“Hey Niko! It’s your cousin. Let’s go bowling.”
Although the crime of grand theft auto is punishable by 7–25 years in prison in the state of New York, the location that inspired Grand Theft Auto IV’s Liberty City, Niko Bellic tends to find himself getting executed by firing squad quite a bit too often.
The Grand Theft Auto series traces its roots back to 1996, when it was known as Race ‘n’ Chase and being developed for the Commodore Amiga. After a slew of production issues resulting in a generally poor-quality game saw it almost cancelled, developer DMA Design (the company that would become Rockstar North) abandoned the project and turned it into the Grand Theft Auto that we know and love today. A former DMA Design employee went so far as to state that Race ‘n’ Chase was “awful, it was too sim-y”, and it wasn’t until DMA tinkered with the police AI – in response to a glitch that testers fell in love with – that the game was released to considerable success. DMA capitalised on that success, releasing two expansions to the original game as well as a sequel, Grand Theft Auto 2, in a matter of a few months.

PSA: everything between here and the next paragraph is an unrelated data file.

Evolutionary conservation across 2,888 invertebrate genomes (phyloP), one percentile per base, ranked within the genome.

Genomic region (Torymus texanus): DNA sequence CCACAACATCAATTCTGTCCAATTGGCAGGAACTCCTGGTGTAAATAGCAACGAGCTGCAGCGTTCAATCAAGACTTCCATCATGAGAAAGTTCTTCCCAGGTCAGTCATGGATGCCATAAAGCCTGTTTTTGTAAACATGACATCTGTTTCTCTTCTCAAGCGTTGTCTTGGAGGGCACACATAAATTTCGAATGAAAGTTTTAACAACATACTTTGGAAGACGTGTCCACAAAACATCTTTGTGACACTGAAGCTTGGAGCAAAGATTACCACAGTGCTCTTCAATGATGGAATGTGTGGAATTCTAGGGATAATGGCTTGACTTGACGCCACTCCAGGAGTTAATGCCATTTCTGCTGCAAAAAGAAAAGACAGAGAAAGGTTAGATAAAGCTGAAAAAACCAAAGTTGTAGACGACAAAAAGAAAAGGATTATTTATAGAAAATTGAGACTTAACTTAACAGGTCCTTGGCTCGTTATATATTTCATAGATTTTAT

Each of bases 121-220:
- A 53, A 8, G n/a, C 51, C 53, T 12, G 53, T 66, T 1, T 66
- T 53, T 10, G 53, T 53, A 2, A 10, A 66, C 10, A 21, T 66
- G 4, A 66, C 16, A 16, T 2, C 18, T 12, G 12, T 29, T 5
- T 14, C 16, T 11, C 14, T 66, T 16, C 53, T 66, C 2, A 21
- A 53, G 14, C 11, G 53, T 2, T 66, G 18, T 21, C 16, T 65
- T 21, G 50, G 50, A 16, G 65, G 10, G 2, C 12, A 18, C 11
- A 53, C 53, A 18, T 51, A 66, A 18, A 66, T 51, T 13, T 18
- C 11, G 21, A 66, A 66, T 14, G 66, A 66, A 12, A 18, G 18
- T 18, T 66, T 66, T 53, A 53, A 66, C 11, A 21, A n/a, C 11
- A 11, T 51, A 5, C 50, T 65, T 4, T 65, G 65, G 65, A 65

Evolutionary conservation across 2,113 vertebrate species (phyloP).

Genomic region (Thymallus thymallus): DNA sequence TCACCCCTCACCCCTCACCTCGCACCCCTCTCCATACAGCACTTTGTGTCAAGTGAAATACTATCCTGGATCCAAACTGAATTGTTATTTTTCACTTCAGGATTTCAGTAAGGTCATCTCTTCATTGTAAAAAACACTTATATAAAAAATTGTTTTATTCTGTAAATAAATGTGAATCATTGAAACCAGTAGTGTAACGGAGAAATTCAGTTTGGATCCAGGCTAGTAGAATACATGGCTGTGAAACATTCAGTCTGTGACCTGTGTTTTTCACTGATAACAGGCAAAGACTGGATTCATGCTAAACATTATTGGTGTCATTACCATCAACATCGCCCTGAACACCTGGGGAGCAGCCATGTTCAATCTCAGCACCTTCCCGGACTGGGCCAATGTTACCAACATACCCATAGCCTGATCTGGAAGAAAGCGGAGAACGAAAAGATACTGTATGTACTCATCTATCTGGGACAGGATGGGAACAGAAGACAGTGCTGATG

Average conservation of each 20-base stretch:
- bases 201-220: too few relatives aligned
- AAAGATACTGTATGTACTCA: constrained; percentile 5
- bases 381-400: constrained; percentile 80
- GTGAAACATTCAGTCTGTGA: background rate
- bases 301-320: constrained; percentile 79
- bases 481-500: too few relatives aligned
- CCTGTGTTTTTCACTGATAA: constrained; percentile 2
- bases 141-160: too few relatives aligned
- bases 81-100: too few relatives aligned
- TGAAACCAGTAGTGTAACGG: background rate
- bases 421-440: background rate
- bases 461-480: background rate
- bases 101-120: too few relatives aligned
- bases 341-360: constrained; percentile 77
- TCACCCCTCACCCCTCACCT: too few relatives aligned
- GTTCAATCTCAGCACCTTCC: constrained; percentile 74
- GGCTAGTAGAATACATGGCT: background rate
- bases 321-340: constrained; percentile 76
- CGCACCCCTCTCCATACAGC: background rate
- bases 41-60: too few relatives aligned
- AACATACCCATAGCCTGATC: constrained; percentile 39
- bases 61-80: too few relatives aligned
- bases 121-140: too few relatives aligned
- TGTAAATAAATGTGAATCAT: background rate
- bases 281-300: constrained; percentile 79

At the turn of the millenium, times were changing and DMA Design followed suit. Newly minted as Rockstar North, the developer took the leap into the third dimension and made three of the most influential games of the time in Grand Theft Auto III, Grand Theft Auto: Vice City, and Grand Theft Auto: San Andreas. Each game garnered critical and commercial success, and the series became so popular that any title resembling it became known as a “GTA clone.” However, with success comes a cacophony of controversy. Due to the games’ content, Rockstar was accused of glorifying violence to the point that ex-lawyer, anti-video game activist and fearmonger Jack Thompson tried to take the company to court no less than five separate times in as many US states. Thompson’s attempts were shut down at each turn and Rockstar’s parent company, Take-Two Interactive, eventually enjoined him from filing any further lawsuits against Rockstar or any of its other subsidiaries. With this nuisance out of the way, Rockstar was ready to move into the next chapter of Grand Theft Auto’s story..